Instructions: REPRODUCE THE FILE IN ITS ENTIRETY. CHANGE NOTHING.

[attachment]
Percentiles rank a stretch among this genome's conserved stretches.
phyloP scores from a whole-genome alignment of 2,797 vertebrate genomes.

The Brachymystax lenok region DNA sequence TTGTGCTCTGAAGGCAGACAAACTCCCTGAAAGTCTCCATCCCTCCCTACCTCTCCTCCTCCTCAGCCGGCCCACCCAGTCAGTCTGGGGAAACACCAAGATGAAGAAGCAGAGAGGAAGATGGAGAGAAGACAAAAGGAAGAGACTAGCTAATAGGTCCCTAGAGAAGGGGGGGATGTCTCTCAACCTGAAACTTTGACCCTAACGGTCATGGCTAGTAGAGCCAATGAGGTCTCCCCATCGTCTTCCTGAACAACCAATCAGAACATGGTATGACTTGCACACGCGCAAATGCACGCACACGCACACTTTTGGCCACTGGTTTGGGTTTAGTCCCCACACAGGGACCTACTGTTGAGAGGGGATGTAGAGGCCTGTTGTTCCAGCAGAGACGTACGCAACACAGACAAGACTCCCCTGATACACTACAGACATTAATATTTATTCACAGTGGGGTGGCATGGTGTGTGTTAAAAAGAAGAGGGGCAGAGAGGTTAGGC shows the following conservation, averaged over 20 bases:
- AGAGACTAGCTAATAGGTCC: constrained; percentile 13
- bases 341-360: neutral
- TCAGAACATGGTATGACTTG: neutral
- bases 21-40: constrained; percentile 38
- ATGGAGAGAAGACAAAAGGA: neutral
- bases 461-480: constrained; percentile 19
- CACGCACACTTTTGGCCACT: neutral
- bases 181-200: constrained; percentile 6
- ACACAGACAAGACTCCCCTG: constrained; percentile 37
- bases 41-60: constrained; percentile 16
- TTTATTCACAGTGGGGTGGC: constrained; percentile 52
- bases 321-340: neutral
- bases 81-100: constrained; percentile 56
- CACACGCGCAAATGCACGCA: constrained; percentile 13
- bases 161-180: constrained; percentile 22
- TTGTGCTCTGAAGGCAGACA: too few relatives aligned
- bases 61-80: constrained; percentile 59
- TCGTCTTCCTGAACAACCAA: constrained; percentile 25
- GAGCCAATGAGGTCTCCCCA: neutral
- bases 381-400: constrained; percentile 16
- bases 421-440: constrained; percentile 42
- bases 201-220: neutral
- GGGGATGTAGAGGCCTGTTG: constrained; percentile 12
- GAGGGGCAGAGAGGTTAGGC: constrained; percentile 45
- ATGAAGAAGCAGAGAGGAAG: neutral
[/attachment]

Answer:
Percentiles rank a stretch among this genome's conserved stretches.
phyloP scores from a whole-genome alignment of 2,797 vertebrate genomes.

The Brachymystax lenok region DNA sequence TTGTGCTCTGAAGGCAGACAAACTCCCTGAAAGTCTCCATCCCTCCCTACCTCTCCTCCTCCTCAGCCGGCCCACCCAGTCAGTCTGGGGAAACACCAAGATGAAGAAGCAGAGAGGAAGATGGAGAGAAGACAAAAGGAAGAGACTAGCTAATAGGTCCCTAGAGAAGGGGGGGATGTCTCTCAACCTGAAACTTTGACCCTAACGGTCATGGCTAGTAGAGCCAATGAGGTCTCCCCATCGTCTTCCTGAACAACCAATCAGAACATGGTATGACTTGCACACGCGCAAATGCACGCACACGCACACTTTTGGCCACTGGTTTGGGTTTAGTCCCCACACAGGGACCTACTGTTGAGAGGGGATGTAGAGGCCTGTTGTTCCAGCAGAGACGTACGCAACACAGACAAGACTCCCCTGATACACTACAGACATTAATATTTATTCACAGTGGGGTGGCATGGTGTGTGTTAAAAAGAAGAGGGGCAGAGAGGTTAGGC shows the following conservation, averaged over 20 bases:
- AGAGACTAGCTAATAGGTCC: constrained; percentile 13
- bases 341-360: neutral
- TCAGAACATGGTATGACTTG: neutral
- bases 21-40: constrained; percentile 38
- ATGGAGAGAAGACAAAAGGA: neutral
- bases 461-480: constrained; percentile 19
- CACGCACACTTTTGGCCACT: neutral
- bases 181-200: constrained; percentile 6
- ACACAGACAAGACTCCCCTG: constrained; percentile 37
- bases 41-60: constrained; percentile 16
- TTTATTCACAGTGGGGTGGC: constrained; percentile 52
- bases 321-340: neutral
- bases 81-100: constrained; percentile 56
- CACACGCGCAAATGCACGCA: constrained; percentile 13
- bases 161-180: constrained; percentile 22
- TTGTGCTCTGAAGGCAGACA: too few relatives aligned
- bases 61-80: constrained; percentile 59
- TCGTCTTCCTGAACAACCAA: constrained; percentile 25
- GAGCCAATGAGGTCTCCCCA: neutral
- bases 381-400: constrained; percentile 16
- bases 421-440: constrained; percentile 42
- bases 201-220: neutral
- GGGGATGTAGAGGCCTGTTG: constrained; percentile 12
- GAGGGGCAGAGAGGTTAGGC: constrained; percentile 45
- ATGAAGAAGCAGAGAGGAAG: neutral